The Council recommends that the manufacturers of these four products incorporate anti-brute-force designs, such as multi-factor authentication and limiting the number of password attempts.
Temporary Passwords are Valid When Logging Back Into the Account on 3 Models
Each time the user logged in to connect to the camera, a conversation key equivalent to a temporary password would be used. The conversation key should expire after disconnection, and the user would use a new conversation key when logging in again.
However, the test results showed that when the samples of BootsLab (model: P4 Pro), SpotCam, and Reolink were logged in to connect to the camera again, the conversation key used for the previous connection was still valid. If the hacker steals the old conversation key, he can connect to the camera and see the image.
After logging out of an account or logging in to another account in the same mobile phone application, live images of the surveillance camera can still be seen on Reolink when connecting to the logged-out account, a security vulnerability.
Insufficient Data Security for All Sample Applications Storage
Sensitive information such as email addresses, account names, or passwords was stored in ordinary text files without encryption. The relevant information would only be removed after a certain time, posing risks.
In addition, the embedded browser of the Android version of five samples did not block access to files, including Imou, TP-Link, Eufy, EZVIZ, and D-Link, which allowed hackers to access files in the device by implanting the code. In addition, there are five samples of mobile phone applications with excessive access rights, and the data inside the device may be leaked, including Xiaomi Mi (model: MJSXJ09CM), Imou, BotsLab, Eufy, and EZVIZ.
The Council also pointed out that the Android version of BootsLab uses the obsolete Data Encryption Standard (DES) with a shorter key length of 56 bits.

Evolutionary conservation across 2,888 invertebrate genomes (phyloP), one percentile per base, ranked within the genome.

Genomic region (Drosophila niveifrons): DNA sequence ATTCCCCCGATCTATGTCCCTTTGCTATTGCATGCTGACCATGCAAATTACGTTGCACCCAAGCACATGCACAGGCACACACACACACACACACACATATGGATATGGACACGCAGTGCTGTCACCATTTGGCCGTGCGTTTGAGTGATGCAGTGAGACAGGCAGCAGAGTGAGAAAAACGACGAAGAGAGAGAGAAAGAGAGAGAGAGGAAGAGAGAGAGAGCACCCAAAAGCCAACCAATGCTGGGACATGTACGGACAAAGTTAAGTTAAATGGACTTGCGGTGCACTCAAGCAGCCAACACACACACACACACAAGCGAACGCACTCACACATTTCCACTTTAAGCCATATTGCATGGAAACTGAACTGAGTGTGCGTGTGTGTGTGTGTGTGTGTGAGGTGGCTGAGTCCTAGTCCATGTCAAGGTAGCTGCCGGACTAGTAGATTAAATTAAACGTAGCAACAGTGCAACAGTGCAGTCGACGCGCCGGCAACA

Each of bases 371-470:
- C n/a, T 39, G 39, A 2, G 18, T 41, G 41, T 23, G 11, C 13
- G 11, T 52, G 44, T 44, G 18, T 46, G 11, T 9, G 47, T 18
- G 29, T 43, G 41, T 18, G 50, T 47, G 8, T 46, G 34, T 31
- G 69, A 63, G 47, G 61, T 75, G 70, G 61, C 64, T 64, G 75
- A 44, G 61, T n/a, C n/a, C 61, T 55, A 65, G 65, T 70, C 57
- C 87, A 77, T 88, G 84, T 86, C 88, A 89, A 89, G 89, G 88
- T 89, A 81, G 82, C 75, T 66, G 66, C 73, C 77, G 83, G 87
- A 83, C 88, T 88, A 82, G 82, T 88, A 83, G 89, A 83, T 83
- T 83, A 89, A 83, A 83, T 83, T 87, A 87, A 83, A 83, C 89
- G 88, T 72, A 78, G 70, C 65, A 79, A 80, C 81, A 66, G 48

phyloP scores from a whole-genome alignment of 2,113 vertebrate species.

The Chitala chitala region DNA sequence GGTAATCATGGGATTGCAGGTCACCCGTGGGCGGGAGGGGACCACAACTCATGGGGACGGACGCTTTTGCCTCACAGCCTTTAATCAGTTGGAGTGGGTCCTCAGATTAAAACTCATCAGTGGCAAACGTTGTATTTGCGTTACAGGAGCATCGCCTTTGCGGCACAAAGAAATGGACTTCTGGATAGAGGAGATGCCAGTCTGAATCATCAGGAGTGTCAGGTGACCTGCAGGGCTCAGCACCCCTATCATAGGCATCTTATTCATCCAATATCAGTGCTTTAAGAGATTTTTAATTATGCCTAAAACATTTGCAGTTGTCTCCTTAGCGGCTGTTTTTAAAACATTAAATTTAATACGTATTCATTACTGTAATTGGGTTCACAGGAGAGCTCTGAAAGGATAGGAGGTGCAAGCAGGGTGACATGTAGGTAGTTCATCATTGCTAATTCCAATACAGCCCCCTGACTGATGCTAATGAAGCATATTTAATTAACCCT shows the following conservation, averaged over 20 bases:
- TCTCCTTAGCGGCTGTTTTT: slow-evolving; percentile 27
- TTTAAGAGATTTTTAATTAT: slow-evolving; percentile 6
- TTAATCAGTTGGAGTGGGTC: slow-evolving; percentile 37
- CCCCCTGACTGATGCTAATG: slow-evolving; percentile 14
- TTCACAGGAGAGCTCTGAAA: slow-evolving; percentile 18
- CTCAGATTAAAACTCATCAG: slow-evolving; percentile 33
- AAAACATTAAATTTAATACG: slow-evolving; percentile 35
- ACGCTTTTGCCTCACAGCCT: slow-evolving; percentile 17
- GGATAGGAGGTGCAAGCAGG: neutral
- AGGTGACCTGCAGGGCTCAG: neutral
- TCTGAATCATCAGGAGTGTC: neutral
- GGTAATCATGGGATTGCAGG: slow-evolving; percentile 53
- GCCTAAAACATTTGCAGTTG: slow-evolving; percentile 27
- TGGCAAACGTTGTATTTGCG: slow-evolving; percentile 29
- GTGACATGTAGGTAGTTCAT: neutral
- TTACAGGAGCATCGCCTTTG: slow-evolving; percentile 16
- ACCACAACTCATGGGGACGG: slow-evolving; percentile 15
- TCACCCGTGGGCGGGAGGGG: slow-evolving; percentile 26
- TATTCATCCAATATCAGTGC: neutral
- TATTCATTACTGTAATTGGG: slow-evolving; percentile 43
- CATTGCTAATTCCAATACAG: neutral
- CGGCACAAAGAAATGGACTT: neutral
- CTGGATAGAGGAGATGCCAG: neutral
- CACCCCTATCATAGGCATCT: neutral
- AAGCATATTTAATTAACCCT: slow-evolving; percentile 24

City University Scholar: Only Rely on Manufacturers to Improve Product Quality
Mr. Tsang Kim Fung, Associate Professor of the Department of Electronic Engineering City the University of Hong Kong, believes that some samples have greater network security issues, such as unauthorized server access, insecure data transmission, and insecure data encryption, which may pose risks such as privacy leakage and mobile phone data leakage.
However, the product design and application of the home surveillance cameras are the manufacturer’s responsibility, and consumers can only rely on the manufacturer to improve the quality of the product.
The Council reminds consumers to be vigilant of the following when choosing and using home surveillance cameras.
Consumers should avoid purchasing products without a brand name or from unknown sources. They should open the app and activate the camera only when monitoring is needed. Also, they should set a strong password with no fewer than eight characters. The password should also contain a combination of upper- and lower-case letters, numbers, and special symbols.
The password should be changed regularly, and if the surveillance camera is installed and set up by someone providing door-to-door service, change the password immediately after installation.
In addition, consumers should never use public devices and those without administrator permission to log into an account and avoid using public Wi-Fi networks for monitoring to prevent account data from being recorded and stolen.